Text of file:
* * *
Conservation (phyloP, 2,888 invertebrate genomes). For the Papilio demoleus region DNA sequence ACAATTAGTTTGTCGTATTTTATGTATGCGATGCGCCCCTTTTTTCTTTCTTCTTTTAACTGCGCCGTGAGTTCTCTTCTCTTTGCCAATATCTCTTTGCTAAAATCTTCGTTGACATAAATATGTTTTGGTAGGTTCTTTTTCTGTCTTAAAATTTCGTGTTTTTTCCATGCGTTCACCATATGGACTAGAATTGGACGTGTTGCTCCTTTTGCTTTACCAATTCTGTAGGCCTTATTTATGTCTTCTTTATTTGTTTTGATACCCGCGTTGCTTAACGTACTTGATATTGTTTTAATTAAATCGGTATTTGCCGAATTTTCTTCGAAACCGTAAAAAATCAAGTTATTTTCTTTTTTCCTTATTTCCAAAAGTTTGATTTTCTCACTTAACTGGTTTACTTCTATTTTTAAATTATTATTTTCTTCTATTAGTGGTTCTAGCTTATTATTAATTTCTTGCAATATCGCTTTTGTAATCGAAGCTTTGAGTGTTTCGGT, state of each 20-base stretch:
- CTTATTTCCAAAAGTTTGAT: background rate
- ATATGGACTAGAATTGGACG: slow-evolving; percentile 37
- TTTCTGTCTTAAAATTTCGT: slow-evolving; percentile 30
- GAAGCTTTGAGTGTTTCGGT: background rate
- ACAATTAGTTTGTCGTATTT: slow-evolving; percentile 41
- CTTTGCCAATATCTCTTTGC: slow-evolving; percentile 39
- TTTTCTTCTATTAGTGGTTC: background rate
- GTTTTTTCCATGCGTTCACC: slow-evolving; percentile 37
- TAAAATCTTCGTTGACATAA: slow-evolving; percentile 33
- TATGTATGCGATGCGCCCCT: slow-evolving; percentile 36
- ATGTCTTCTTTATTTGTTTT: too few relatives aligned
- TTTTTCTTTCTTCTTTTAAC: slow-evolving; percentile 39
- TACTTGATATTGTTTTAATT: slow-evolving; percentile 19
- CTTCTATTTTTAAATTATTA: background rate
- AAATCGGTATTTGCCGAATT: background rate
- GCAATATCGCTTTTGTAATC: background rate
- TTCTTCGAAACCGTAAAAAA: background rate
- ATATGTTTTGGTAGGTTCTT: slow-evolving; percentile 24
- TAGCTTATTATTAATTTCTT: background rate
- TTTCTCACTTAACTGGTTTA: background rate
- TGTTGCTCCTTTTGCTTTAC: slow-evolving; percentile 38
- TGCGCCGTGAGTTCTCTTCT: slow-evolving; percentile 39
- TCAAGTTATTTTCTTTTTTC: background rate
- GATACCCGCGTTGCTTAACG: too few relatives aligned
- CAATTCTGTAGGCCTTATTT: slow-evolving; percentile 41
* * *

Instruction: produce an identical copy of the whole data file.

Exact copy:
Conservation (phyloP, 2,888 invertebrate genomes). For the Papilio demoleus region DNA sequence ACAATTAGTTTGTCGTATTTTATGTATGCGATGCGCCCCTTTTTTCTTTCTTCTTTTAACTGCGCCGTGAGTTCTCTTCTCTTTGCCAATATCTCTTTGCTAAAATCTTCGTTGACATAAATATGTTTTGGTAGGTTCTTTTTCTGTCTTAAAATTTCGTGTTTTTTCCATGCGTTCACCATATGGACTAGAATTGGACGTGTTGCTCCTTTTGCTTTACCAATTCTGTAGGCCTTATTTATGTCTTCTTTATTTGTTTTGATACCCGCGTTGCTTAACGTACTTGATATTGTTTTAATTAAATCGGTATTTGCCGAATTTTCTTCGAAACCGTAAAAAATCAAGTTATTTTCTTTTTTCCTTATTTCCAAAAGTTTGATTTTCTCACTTAACTGGTTTACTTCTATTTTTAAATTATTATTTTCTTCTATTAGTGGTTCTAGCTTATTATTAATTTCTTGCAATATCGCTTTTGTAATCGAAGCTTTGAGTGTTTCGGT, state of each 20-base stretch:
- CTTATTTCCAAAAGTTTGAT: background rate
- ATATGGACTAGAATTGGACG: slow-evolving; percentile 37
- TTTCTGTCTTAAAATTTCGT: slow-evolving; percentile 30
- GAAGCTTTGAGTGTTTCGGT: background rate
- ACAATTAGTTTGTCGTATTT: slow-evolving; percentile 41
- CTTTGCCAATATCTCTTTGC: slow-evolving; percentile 39
- TTTTCTTCTATTAGTGGTTC: background rate
- GTTTTTTCCATGCGTTCACC: slow-evolving; percentile 37
- TAAAATCTTCGTTGACATAA: slow-evolving; percentile 33
- TATGTATGCGATGCGCCCCT: slow-evolving; percentile 36
- ATGTCTTCTTTATTTGTTTT: too few relatives aligned
- TTTTTCTTTCTTCTTTTAAC: slow-evolving; percentile 39
- TACTTGATATTGTTTTAATT: slow-evolving; percentile 19
- CTTCTATTTTTAAATTATTA: background rate
- AAATCGGTATTTGCCGAATT: background rate
- GCAATATCGCTTTTGTAATC: background rate
- TTCTTCGAAACCGTAAAAAA: background rate
- ATATGTTTTGGTAGGTTCTT: slow-evolving; percentile 24
- TAGCTTATTATTAATTTCTT: background rate
- TTTCTCACTTAACTGGTTTA: background rate
- TGTTGCTCCTTTTGCTTTAC: slow-evolving; percentile 38
- TGCGCCGTGAGTTCTCTTCT: slow-evolving; percentile 39
- TCAAGTTATTTTCTTTTTTC: background rate
- GATACCCGCGTTGCTTAACG: too few relatives aligned
- CAATTCTGTAGGCCTTATTT: slow-evolving; percentile 41